A German company, Babor, uses extracts of rowan, Sorbus aucuparia, and, more particularly, of wild service, S. torminalis, in its Body Line Thermal skin care lotion and other products.
Babor, based in Aachen, is an internationally known organisation and claims that the ingredients in its products have been scientifically researched and tested. They say that “thermal water from Aachen, zeolite and elsberry extract supply intensive moisture” in their lotion and “lend elasticity and suppleness to the skin.” Apparently it is the tannins from the wild service fruit, with the many other ingredients in the lotion, that help to provide these benefits. This does not appear to be derived from any of the traditional uses of wild service fruit that I have so far come across. Zeolites are highly absorbent aluminium silicates.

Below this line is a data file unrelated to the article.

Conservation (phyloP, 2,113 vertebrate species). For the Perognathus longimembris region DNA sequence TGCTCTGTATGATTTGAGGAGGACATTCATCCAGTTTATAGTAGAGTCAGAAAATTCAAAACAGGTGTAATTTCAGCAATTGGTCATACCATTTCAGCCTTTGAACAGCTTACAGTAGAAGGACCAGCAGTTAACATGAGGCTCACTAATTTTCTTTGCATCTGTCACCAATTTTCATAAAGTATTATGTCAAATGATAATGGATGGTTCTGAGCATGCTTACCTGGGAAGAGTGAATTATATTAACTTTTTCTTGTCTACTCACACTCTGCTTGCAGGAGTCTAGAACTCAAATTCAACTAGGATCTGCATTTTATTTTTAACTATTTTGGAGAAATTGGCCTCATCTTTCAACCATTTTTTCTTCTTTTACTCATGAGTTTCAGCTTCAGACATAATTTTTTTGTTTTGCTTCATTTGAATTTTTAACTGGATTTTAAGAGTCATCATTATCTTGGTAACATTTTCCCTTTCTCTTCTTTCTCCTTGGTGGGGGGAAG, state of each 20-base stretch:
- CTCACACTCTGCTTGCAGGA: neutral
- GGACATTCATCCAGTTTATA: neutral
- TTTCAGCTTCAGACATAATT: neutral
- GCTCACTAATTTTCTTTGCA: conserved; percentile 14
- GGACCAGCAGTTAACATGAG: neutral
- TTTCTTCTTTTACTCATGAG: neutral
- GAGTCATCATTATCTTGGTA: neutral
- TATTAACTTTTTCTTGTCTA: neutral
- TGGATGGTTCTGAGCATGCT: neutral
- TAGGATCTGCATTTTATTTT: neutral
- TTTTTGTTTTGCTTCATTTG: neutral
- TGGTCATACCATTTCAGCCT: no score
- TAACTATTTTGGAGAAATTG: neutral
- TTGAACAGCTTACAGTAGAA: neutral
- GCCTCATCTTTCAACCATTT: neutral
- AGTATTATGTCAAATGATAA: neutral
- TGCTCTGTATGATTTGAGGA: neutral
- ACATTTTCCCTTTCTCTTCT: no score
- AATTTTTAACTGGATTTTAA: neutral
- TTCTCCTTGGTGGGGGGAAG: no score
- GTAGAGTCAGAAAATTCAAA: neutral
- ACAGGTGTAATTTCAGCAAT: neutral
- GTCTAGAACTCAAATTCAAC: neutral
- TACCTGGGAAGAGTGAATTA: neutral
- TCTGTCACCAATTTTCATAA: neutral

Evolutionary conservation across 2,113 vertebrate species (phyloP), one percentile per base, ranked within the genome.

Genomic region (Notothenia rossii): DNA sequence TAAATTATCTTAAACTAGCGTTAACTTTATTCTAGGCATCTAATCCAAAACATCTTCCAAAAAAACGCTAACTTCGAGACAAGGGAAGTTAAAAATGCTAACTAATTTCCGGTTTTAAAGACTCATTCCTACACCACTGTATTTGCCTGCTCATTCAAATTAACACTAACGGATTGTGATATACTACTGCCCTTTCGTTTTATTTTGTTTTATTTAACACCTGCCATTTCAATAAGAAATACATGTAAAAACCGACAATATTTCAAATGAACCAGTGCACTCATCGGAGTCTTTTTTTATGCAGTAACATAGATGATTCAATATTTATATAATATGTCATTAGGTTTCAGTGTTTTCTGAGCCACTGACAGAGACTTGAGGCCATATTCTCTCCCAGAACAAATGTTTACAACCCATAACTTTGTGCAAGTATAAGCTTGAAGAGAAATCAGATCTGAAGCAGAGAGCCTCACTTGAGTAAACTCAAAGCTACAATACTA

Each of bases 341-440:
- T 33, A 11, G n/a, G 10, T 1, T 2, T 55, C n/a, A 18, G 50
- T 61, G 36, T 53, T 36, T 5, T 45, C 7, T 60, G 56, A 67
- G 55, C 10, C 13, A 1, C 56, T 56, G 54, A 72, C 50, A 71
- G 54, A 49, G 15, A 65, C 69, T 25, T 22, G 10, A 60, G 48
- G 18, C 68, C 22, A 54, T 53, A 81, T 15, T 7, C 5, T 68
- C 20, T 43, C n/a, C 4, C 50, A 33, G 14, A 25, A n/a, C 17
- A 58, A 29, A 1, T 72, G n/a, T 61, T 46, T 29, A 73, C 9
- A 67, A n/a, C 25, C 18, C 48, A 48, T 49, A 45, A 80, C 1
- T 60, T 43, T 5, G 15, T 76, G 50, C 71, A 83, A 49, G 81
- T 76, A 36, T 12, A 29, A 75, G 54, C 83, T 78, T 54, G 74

A plantation of wild service trees has been established in the Forest of Blumencron near Mechernich-Rissdorf in North Rhine-Westphalia, Germany to provide fruit for Babor (Sprothen, 2010), fruit which in their English language adverts they call the ‘elsberry’, a term used almost exclusively by the company.
It is interesting that in his German text Sprothen (2010) uses the spelling ‘Elsbeer’ for the wild service as did Martin Luther in the early 16th century (see entry below on 27 December 2009).
At around $40 a tube there may not be too many who can afford to anoint themselves with extract of wild service berries.
Sprothen, J. (2010) Elsbeer-Plantage als Zukunftsinvestition. Kölner Stadt-Anzeiger, Monday, 4 January 2010.